Pleasants earned his place in history during the seige of Petersburg in 1864 when he masterminded and oversaw a plan to dig a mine shaft from the Union line to the Confederate, fill an underground chamber with gunpowder, and detonate the charge, blowing a large crater in the Confederate lines. The plan was for a follow-up assault to break through the city's defenses by charging into the breach. Though the crater was successfully detonated, the follow-up assault was repulsed, and the Rebel lines, unfortunately, held.
Henry Pleasants in The Guns of the SouthEdit
When the time-travelling Afrikaner Weerstandbeweging provided the Confederacy with a number of AK-47s, the tide unexpectedly turned in the South's favor. Henry Pleasants, who by this time commanded the 48th as a Lt. Colonel, was captured by Confederate forces after the Battle of Bealeton. He was sent to Andersonville and remained a prisoner until an armistice was reached.
On the train trip North with other former POWs, Pleasants elected to stretch his legs while the train stopped in the town of Rocky Mount, Nash County, North Carolina, for refueling. He happened to meet Nate Caudell who was heading South after being demobilized from the Army of Northern Virginia. The two struck up a conversation and a friendship over several drinks. This caused Pleasants to miss his train. Caudell convinced him to remain in the Confederacy, and Pleasants obtained employment with the Wilmington and Weldon Railroad.
His employment was terminated in the fall of 1865 for being too soft on the black slaves under his direction. As he told Caudell when he came back north to Nash County, he treated them as men and they in turn "strutted" and became "uppity". His intentions were to buy a farm in the area with his savings and run it with "free" or non-slave labor. This he did successfully, hiring several freeman blacks and several white laborers.
In March 1868, the time-travelers turned on the Confederate government and attempted to assassinate President-elect Robert E. Lee. President Lee suspended habeas corpus and put Nash County under martial law (which contained the town of Rivington) and four surrounding counties in North Carolina under the command of General Nathan Bedford Forrest. As part of this, he recalled Company D of the 47th North Carolina Infantry Regiment to service. Although Pleasants had originally served the North, he managed to convince the company commander (Capt. George Lewis) and fellow soldiers to allow him to enlist as a private.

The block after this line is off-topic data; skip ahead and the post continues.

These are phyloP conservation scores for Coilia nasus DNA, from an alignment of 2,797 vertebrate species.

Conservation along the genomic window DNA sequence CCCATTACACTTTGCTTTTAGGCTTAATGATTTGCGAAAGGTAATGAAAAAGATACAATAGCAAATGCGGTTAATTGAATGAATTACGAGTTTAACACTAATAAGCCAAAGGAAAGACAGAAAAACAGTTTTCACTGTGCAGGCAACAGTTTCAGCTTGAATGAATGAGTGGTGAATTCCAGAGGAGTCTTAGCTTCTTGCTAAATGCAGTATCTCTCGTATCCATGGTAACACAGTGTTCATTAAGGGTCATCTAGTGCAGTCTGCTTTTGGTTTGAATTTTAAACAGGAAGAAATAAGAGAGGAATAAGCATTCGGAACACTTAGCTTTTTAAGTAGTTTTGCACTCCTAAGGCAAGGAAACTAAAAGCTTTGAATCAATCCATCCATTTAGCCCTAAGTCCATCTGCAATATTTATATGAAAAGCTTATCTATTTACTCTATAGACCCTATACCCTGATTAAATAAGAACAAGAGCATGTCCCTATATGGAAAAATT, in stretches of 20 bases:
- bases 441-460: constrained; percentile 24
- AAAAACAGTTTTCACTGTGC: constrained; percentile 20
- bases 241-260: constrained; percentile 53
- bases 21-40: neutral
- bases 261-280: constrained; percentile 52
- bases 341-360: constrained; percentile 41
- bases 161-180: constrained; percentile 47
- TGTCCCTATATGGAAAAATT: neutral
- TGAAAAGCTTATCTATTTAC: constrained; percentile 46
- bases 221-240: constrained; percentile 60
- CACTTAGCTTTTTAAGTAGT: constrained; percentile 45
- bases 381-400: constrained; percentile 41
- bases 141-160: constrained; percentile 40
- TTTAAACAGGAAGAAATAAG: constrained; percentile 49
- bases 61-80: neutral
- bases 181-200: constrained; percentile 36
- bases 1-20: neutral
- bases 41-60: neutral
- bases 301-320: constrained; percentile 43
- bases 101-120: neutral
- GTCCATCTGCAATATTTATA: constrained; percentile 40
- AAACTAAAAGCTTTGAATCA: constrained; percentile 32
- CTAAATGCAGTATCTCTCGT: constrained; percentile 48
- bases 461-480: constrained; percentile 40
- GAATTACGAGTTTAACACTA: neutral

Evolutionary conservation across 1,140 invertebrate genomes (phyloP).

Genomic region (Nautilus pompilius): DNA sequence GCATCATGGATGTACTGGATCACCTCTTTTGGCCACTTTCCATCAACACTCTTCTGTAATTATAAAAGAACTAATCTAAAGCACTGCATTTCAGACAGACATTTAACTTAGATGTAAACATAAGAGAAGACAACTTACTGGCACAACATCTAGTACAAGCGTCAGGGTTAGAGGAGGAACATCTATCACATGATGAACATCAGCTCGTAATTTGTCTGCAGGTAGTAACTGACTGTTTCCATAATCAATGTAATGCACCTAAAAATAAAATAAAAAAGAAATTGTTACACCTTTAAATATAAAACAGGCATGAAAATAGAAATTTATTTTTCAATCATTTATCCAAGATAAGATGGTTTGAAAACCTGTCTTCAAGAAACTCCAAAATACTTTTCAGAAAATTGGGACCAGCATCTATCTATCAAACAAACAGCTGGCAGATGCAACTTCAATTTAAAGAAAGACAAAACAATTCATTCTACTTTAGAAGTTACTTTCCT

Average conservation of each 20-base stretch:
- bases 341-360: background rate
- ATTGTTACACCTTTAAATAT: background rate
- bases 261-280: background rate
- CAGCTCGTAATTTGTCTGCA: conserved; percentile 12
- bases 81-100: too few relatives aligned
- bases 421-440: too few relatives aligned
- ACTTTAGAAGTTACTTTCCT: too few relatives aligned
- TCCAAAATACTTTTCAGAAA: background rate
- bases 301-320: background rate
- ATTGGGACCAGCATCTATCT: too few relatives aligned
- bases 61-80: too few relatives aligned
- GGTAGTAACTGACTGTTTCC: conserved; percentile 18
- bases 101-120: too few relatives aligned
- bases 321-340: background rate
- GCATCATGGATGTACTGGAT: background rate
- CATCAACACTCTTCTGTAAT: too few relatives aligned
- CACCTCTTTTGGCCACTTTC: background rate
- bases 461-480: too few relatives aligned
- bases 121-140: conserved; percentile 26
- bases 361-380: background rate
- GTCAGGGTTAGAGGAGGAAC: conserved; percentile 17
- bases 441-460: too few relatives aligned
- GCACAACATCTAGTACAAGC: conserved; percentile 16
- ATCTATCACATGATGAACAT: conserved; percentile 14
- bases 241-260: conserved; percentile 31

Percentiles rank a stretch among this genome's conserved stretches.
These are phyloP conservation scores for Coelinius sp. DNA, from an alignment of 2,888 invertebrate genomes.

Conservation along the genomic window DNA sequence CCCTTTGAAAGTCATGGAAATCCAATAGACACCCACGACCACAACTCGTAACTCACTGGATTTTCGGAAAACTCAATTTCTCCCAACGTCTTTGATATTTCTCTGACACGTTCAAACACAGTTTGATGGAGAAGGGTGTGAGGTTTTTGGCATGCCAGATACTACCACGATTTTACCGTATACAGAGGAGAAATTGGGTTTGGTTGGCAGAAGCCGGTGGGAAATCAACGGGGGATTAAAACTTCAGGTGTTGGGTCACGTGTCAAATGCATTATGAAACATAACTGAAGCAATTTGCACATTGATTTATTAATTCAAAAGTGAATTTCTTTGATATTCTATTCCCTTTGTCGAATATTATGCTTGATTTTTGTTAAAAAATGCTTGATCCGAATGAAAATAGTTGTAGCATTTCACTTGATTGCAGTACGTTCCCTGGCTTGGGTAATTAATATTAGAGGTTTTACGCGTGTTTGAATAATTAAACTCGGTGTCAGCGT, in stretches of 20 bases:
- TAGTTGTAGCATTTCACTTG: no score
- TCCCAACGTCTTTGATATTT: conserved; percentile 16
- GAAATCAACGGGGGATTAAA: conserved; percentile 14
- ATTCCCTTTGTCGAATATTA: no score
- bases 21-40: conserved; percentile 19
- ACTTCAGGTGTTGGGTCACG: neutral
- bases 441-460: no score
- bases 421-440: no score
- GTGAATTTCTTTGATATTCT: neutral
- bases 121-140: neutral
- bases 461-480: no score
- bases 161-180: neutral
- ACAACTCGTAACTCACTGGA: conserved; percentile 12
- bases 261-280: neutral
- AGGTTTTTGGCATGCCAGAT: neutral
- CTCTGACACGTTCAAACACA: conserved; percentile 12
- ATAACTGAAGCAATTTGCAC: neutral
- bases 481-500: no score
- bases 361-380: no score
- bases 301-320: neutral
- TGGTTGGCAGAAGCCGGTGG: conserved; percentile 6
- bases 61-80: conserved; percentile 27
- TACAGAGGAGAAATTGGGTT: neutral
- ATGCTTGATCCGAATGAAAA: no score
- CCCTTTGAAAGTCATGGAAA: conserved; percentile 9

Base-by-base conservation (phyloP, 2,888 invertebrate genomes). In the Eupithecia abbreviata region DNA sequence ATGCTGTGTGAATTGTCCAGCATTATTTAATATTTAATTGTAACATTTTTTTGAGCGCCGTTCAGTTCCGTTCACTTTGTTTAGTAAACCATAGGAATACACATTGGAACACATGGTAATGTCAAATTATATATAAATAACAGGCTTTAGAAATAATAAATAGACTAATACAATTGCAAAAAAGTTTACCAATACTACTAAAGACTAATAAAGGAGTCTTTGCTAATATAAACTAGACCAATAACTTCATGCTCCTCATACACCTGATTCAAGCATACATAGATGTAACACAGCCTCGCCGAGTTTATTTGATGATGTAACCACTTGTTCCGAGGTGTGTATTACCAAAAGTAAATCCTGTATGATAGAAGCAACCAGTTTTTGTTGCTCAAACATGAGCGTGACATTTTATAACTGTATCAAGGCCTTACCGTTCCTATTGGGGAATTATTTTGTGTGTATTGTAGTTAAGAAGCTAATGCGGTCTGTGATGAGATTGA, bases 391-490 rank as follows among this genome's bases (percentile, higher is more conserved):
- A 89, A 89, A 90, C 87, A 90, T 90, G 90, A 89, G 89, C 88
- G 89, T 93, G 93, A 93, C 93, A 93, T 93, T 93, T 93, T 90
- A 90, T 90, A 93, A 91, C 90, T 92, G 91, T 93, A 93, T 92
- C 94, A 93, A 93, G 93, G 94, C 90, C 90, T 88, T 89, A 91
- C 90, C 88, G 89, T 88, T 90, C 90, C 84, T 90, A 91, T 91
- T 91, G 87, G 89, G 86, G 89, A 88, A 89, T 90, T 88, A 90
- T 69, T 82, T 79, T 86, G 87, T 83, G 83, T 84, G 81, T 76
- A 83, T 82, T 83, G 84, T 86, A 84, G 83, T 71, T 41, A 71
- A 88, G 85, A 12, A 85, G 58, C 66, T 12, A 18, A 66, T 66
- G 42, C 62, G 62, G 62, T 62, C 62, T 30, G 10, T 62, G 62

When "D" Company faced a seemingly impenetrable defensive position, Pleasants overheard a fellow soldier jokingly suggest going under the Afrikaner men's fortified position. This led him to conceive a scheme of building a tunnel and setting off a massive charge of gunpowder under it. Forrest, Pleasants' commanding general, accepted and implemented the plan promoting Pleasants to Lt. Colonel and placing him on his staff to oversee the project. It was successful, breaking the time-travelers' siege.
On being informed of Pleasants' promotion in a dispatch, President Lee discovered, in the book The American Heritage Picture History of the Civil War, Pleasants' OTL role in the Battle of the Crater at Petersburg. Fearing that the Rivington Men would be reminded of this as well, if their spies learned Pleasants was fighting for Lee, and that they would accordingly prepare for an underground attack, Lee censored Pleasants's name from CSA Army communiqués.
After the successful completion of the campaign against the Rivington men, Pleasants resumed farming in Nash county. He was Caudell's best man at his wedding to Mollie Bean. This office he performed in a Confederate colonel's uniform, although he did threaten to cause a scandal by appearing in Federalist blue to which he was also entitled to wear.